Japan's core consumer prices rose for the first time in over a year in January due to a pickup in energy costs and private consumption, offering some hope for the central bank's efforts in accelerating inflation to its 2 percent target.
But household spending slumped in January even as the job market tightened further, underscoring the fragile nature of Japan's economic recovery.
The core consumer price index (CPI), which includes oil products but excludes volatile fresh food prices, rose 0.1 percent in January from a year ago, government data showed on Friday, posting the first increase since December 2015.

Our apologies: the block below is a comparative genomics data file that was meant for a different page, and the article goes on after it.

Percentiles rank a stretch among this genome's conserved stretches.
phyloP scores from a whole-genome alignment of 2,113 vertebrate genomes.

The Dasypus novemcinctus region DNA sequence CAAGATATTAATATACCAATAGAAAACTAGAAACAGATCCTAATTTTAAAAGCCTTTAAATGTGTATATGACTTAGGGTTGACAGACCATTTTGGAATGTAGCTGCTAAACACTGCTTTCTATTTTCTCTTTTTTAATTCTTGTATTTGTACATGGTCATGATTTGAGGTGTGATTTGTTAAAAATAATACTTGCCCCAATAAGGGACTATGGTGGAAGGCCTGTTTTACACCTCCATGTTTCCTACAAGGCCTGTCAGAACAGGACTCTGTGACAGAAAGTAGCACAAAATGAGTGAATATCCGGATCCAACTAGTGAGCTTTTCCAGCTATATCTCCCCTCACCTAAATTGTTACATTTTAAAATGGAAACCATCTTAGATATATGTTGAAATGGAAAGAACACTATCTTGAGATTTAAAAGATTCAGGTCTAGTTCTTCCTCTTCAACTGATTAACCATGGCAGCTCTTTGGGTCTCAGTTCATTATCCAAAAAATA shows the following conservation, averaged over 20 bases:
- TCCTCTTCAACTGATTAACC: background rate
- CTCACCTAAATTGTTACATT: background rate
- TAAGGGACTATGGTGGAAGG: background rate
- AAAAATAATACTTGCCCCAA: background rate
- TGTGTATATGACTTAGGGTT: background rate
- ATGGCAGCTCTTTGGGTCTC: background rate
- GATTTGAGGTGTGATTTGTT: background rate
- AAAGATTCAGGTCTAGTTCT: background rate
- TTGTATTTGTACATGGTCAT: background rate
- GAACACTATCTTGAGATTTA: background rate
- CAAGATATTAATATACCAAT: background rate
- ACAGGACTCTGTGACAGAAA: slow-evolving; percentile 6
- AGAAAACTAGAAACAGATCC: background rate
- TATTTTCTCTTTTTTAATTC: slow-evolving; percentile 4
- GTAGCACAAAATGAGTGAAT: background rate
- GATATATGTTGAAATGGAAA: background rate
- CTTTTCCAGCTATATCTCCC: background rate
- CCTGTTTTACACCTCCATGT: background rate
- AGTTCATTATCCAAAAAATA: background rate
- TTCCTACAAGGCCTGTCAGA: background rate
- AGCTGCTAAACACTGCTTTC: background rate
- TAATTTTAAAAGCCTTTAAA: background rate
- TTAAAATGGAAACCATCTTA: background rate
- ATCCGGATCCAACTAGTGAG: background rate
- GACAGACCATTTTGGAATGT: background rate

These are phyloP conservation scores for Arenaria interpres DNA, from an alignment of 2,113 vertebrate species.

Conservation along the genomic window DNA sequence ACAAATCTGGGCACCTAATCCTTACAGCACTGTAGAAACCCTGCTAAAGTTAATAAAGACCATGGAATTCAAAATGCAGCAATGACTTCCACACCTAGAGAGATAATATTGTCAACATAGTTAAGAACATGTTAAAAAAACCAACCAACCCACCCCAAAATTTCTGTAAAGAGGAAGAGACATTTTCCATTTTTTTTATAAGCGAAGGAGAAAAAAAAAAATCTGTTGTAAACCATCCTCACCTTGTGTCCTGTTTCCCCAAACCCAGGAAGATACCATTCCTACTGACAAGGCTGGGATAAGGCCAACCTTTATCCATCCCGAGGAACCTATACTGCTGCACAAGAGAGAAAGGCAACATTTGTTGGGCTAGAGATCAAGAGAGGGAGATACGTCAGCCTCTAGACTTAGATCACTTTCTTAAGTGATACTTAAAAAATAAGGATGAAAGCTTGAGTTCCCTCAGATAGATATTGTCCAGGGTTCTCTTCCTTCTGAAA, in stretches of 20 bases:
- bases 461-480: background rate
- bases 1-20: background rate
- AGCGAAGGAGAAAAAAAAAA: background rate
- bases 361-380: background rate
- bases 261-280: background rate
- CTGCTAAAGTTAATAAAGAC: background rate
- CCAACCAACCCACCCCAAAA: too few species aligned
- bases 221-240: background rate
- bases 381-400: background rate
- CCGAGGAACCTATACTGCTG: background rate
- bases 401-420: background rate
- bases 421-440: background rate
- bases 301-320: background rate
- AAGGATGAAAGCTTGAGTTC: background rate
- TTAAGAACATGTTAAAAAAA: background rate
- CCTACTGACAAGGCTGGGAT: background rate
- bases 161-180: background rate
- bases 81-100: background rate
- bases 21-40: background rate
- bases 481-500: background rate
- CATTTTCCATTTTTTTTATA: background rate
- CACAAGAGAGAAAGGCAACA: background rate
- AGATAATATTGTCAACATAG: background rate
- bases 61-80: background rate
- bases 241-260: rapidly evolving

It compared with a median market forecast for a flat growth and followed a 0.2 percent drop in December.
A separate index that excludes the effect of energy and fresh food prices, but includes processed food costs, was up 0.2 percent in January from a year earlier, the government said.